By Hollie W. Best
Gannett News Service
Much recent research suggests that the way people eat has a lot to do with how healthy they are - and how healthy they stay. This research also has shown that eating a healthy diet - low in fat, high in fiber, with plenty of fruits and vegetables - could help lower cancer risk.
The role of nutrition and diet in reducing the risk of chronic diseases, such as cardiovascular disease, diabetes mellitus and certain forms of cancer, has been well documented.
Recommended dietary practices generally include the selection of foods from a variety of food groups, particularly the grain, fruit and vegetable groups. Also important: choice of a diet that is low in fat, saturated fat and cholesterol; and moderate use of salt and sodium.
Follow these guidelines for better health:
Enjoy plenty of whole grains, fruits and vegetables. Buy many kinds of fruits and vegetables when you shop so you have plenty of choices. Buy frozen, dried and canned as well as fresh fruits and vegetables.
Maintain a healthy weight. Excess body fat increases your chances for high blood pressure, heart disease, stroke, diabetes, some types of cancer and other illnesses.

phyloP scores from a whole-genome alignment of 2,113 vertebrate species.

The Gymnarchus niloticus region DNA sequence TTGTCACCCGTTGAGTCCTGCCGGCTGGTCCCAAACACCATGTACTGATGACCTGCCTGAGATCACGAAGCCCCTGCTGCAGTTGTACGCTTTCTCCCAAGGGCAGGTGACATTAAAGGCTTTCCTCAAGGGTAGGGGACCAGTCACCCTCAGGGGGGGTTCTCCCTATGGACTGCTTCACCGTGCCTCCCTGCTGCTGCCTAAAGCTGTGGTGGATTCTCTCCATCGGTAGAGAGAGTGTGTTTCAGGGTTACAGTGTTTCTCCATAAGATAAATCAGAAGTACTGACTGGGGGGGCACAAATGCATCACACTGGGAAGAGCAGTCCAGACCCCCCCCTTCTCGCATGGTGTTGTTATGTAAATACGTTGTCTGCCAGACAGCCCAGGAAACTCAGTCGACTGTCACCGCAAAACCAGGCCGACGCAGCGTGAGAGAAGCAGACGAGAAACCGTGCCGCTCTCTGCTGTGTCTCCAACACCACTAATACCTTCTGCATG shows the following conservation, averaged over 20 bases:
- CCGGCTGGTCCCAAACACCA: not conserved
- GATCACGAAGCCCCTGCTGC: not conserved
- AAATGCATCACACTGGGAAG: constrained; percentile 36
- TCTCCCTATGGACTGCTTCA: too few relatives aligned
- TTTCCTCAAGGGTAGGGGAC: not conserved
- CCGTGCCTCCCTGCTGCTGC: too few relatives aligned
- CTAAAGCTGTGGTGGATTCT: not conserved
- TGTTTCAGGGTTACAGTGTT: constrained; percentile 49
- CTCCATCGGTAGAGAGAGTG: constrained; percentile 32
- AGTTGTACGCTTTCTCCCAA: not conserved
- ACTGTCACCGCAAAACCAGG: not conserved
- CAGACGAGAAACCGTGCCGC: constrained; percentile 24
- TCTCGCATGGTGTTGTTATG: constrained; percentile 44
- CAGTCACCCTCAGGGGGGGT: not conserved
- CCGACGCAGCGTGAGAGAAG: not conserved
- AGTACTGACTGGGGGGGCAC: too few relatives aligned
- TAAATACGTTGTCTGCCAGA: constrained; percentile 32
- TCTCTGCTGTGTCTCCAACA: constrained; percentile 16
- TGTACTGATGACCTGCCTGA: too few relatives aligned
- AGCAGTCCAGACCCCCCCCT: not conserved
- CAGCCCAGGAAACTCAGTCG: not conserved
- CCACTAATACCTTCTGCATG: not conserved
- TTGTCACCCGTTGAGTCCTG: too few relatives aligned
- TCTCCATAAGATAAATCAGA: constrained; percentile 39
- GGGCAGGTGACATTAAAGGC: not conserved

Eat moderate portions. Do you know the recommended serving sizes?
Eat regular meals. Skipping meals can lead to out-of-control hunger, often resulting in overeating. Don't forget to start your day with breakfast.
Reduce, don't eliminate certain foods. Save french fries and other fried foods for special occasions. Have a small serving. Share with a friend.
Balance your food choices over time. You don't have to give up foods like hamburgers, french fries and ice cream to eat healthy. You just have to be smart about how often and how much of them you eat. Balancing food choices from the Food Guide Pyramid and checking out the nutrition facts panel on food labels will help you balance your food choices.
Know your diet pitfalls. Write everything down that you eat for three days. Look at what you're eating and how you can improve.
Make changes gradually. A few small actions can make a difference. For example, switch to reduced or nonfat salad dressing. Regular salad dressing has about 160 calories and 18 grams of fat in a two-tablespoon serving.
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